Arthritis & Rheumatism, Volume 62,
November 2010 Abstract Supplement
Abstracts of the American College of
Rheumatology/Association of Rheumatology Health Professionals
Annual Scientific Meeting
Atlanta, Georgia November 6-11, 2010.
Factors Associated with Upper and Lower Gastrointestinal Perforation in a Cohort of Patients with Rheumatoid Arthritis.
Curtis5, Jeffrey R., Lanas4, Angel, Werther2, Winifred, John2, Ani, Johnson1, David A., Schulman3, Kathy L.
Eastern Virginia Medical School, Norfolk, VA
Genentech, a Member of the Roche Group, South San Francisco, CA
Outcomes Research Solutions, Inc. Bolton, MA
Universidad de Zaragoza, Zaragoza, Spain
University of Alabama at Birmingham, Birmingham, AL
To evaluate the incidence of upper and lower gastrointestinal (GI) perforation and to identify associated risk factors in a cohort of patients (pts) with rheumatoid arthritis (RA).
In this retrospective, claims-based study (January 2001-June 2009), pts aged >18 were selected from the MarketScan® databases if they had at least 2 diagnoses of RA (ICD 9 CM 714.0, 714.3), between 30 and 365 days apart, and at least 1 year of continuous enrollment (defining "baseline period") prior to the beginning of follow-up time. Pts were excluded if they had a baseline history of hospitalized GI perforation or any GI malignancy. A validated algorithm for identifying hospitalized GI perforation in claims data was used to identify the first upper GI (UGI) and first lower GI (LGI) perforation. Pts were followed up until the date of GI perforation, database disenrollment, or study end. The GI perforation rate was reported in years of observed person time (PY). A Cox proportional hazards model was used to estimate the relative risk of GI perforation in the first 12 months of follow-up as a function of baseline demographics (age, gender, region, population density), comorbidities (Charlson Comorbidity Index), and use of RA and GI medications during the baseline period. These medications included NSAIDs, corticosteroids, biologic agents, methotrexate (MTX), and other DMARDs.
The study population included 143,433 RA patients (mean age [SD], 57.7 [14.1]; 74.8% female) with mean (SD) follow-up of 2.9 (1.9) years. Hospitalization with GI perforation occurred in 0.5% of pts (n=696), with 6.6% of patients dying during admission. At baseline, pts with GI perforation were older (57.6 vs. 62.0 years; p<.0001) than pts without perforation and had lower RA severity scores (p=.01) and higher Charlson Comorbidity scores (p<.01). Overall, the GI perforation rate per 1000 PY was 1.73 (95% CI, 1.611.86), with the majority of events concentrated in the LGI: 1.44 (1.321.55) vs. UGI 0.30 (0.240.35). The unadjusted GI perforation rate per 1000 PY was higher in pts aged >=65 years (2.3), with exposure to corticosteroids without accompanying NSAID (2.2), among pts with a pre-period history GI disturbance (3.4), specifically, diverticulitis (19.3), diverticulosis without diverticulitis (6.7), unspecified noninfectious gastroenteritis/colitis (4.9), esophageal or GI hemorrhage (4.2), ulcer (3.8), Crohn's disease (3.7), and ulcerative colitis (2.1). The adjusted relative risk of GI perforation associated with demographic and RA-related medications during the first year of follow-up is presented in the Table.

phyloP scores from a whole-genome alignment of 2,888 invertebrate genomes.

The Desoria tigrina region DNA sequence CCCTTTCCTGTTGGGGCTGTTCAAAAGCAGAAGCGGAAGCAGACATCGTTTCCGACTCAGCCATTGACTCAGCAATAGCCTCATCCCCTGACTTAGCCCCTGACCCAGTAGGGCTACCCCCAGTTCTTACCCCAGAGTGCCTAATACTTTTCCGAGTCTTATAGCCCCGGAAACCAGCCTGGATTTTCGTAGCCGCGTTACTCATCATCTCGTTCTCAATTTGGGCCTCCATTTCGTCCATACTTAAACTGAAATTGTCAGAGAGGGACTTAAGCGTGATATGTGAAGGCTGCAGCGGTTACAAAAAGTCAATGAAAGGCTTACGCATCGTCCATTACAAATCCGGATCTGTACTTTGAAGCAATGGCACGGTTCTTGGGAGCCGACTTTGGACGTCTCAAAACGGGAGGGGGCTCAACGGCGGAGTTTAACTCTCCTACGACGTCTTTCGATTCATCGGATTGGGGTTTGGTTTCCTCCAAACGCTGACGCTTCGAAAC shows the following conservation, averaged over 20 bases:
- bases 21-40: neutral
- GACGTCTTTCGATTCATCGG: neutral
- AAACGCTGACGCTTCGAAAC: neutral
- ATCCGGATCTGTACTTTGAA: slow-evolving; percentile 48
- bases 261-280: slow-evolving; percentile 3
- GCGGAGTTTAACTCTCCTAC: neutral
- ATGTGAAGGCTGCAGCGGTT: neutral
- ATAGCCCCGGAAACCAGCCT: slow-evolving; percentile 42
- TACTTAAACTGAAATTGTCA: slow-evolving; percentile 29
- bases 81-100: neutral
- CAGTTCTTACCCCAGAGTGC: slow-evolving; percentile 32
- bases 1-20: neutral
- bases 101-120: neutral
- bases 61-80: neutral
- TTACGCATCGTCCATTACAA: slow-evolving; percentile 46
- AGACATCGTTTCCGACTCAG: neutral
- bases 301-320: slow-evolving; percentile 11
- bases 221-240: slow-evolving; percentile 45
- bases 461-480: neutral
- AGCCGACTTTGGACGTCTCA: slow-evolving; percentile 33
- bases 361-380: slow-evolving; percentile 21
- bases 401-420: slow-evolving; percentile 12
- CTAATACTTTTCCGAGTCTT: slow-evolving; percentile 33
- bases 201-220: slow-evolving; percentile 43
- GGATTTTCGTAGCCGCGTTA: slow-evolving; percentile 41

GI perforation is a rare but serious condition impacting patients with RA, most frequently in the LGI tract. The short-term risk of GI perforation increases with age and is highest among patients with a history of diverticulitis, diverticulosis, and exposure to corticosteroids and NSAIDs.
Table. Adjusted Relative Risk of GI Perforation by Significant (p<.05) Risk Factor
|Baseline Parameter||Hazard Ratio||% Confidence Limits|
|Age 40 to 64||2.60||1.21||5.58|
|Age 65 and older||3.55||1.63||7.76|
|Exposure to NSAIDS & corticosteroids|
|No exposure to either NSAIDS or corticosteroids||Referent|
|Exposure to NSAID, no corticosteroid||1.77||1.13||2.79|
|Exposure to corticosteroid, no NSAID||2.23||1.45||3.45|
|Exposure to both NSAID & corticosteroid||1.71||1.11||2.63|
|Exposure to MTX vs. no exposure to MTX||0.75||0.57||0.99|
|Diverticulosis without diverticulitis||4.26||1.73||10.45|
To cite this abstract, please use the following information:
Curtis, Jeffrey R., Lanas, Angel, Werther, Winifred, John, Ani, Johnson, David A., Schulman, Kathy L.; Factors Associated with Upper and Lower Gastrointestinal Perforation in a Cohort of Patients with Rheumatoid Arthritis. [abstract]. Arthritis Rheum 2010;62 Suppl 10 :1031